The second argument is Nero and the 616 Variant. Some early date supporters according to Hitchcock, “seek to identify Nero as the beast of Revelation based on the occurrence of the number 616 in a few ancient manuscripts (346).” The Preterists claim that the variant was there in order for someone who was not Hebrew to be able to identify Nero as the beast in Revelation 13. Hitchcock points out that there is no way to be certain that a connection with Nero was the intention.
The third argument is the worship of the beast. In this argument Gentry, the one that Hitchcock is critiquing, argues that if Nero is the personal incarnation of the beast of Revelation, then Nero must have been worshiped (347).” This makes no sense, because there have been many emperors who have received worship. Hitchcock points out “no one can deny that Nero was worshiped during his reign. The issue is whether the worship of Nero fits the facts of the worship of the beast in Revelation (348).” What Revelation 13 is pointing out is that the beast will have universal success in attracting worshipers. With Nero, the worship was confined only to his area, which does not meet the requirements of Revelation’s beast.
The fourth argument is the death of the beast. According to Hitchcock, Gentry points out that a sword killed Nero. However, Hitchcock says “ Nero committed suicide by stabbing himself in the throat with the help of his secretary (349).” If the persecution of the beast is universal as Revelation suggests that it will be, then Nero cannot be the beast. According to Hitchcock, “it is generally agreed that the Neronic persecution never extended beyond the city of Rome and its immediate environs (349).”
Although there are only four arguments, Hitchcock gives another three additional reasons for rejecting the Nero view of Revelation 13. First, he says concerning Nero, 666, and the early church, that the early church fathers did not recognize Nero as the beast. Second, “there is no historical figure during Nero’s reign who corresponds to the second beast, the beast from the earth in verses 11-18 (353).” The second beast is the false prophet, and most people think he might be an apostate Jew (353).” Hitchcock says “the inability to identify a historical person who fulfilled the roles and activities of the false prophet in the Neronic era is a drawback for the preterist position and an early date for Revelation (354).” Third, it is pointed out that Nero cannot be the beast because he does not fulfill all the requirements to be the beast. For example, according to Revelation 13 the beast will rule for seven years. Nero ruled for fourteen years. This takes Nero out of the equation completely.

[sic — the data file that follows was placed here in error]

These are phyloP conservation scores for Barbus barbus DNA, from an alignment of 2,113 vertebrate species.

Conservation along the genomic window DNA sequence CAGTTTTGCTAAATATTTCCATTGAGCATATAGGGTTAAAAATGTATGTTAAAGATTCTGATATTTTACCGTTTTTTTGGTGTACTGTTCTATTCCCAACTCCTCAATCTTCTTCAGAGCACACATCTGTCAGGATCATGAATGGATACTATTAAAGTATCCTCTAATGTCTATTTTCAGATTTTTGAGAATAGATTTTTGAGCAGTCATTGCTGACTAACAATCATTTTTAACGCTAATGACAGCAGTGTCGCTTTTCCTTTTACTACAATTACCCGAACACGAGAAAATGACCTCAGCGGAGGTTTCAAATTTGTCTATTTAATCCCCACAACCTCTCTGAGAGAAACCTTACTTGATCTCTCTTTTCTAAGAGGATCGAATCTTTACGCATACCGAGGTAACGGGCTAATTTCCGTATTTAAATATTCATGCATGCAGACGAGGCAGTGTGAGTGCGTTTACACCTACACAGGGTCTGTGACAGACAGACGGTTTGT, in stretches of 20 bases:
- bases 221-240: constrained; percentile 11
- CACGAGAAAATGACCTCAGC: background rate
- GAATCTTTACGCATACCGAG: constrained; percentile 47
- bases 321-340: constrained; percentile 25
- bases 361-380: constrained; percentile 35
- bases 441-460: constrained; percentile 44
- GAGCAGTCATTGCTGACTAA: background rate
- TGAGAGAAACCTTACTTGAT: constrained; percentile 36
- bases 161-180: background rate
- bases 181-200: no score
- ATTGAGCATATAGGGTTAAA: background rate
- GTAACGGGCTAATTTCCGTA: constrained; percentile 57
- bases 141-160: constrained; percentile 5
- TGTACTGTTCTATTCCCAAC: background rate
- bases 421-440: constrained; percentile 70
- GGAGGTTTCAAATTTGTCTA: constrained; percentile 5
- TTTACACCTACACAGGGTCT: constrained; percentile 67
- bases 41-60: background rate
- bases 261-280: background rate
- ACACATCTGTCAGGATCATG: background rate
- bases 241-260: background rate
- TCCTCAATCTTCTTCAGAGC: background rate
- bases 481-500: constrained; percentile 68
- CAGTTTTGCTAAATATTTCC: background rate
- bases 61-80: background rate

This article written by Hitchcock has its strengths and its weaknesses. First of all, the author presents each argument in detail and talks about each point in depth. No one can read this article and not know what preterism is or who Nero is portrayed to be according to preterists. However, this article is filled with quote after quote. He puts down what everyone else says. There has to be some form of originality within a theological paper and this article fails that test. It is quite clear that Hitchcock is against preterists and holds to a futurist position. So in that way he does show bias. This article was a little more subjective than others that have been written in the field of eschatology. It was written in such a way that some people would have a hard time trying to understand what was communicated. This article is written to an audience who can understand Hebrew and Greek. If a person does not understand these very well then it is a little difficult to understand.
Not everyone can read this article. However, if one can read it and really pay attention then there are some things that can be learned in this article. If one wants to know about the preterist position then this is a good article. This article should be read because it does give information on the different viewpoints that people have concerning the identity of the beast. However, if one does not enjoy eschatology then this article should not be read because the average person could not understand its message.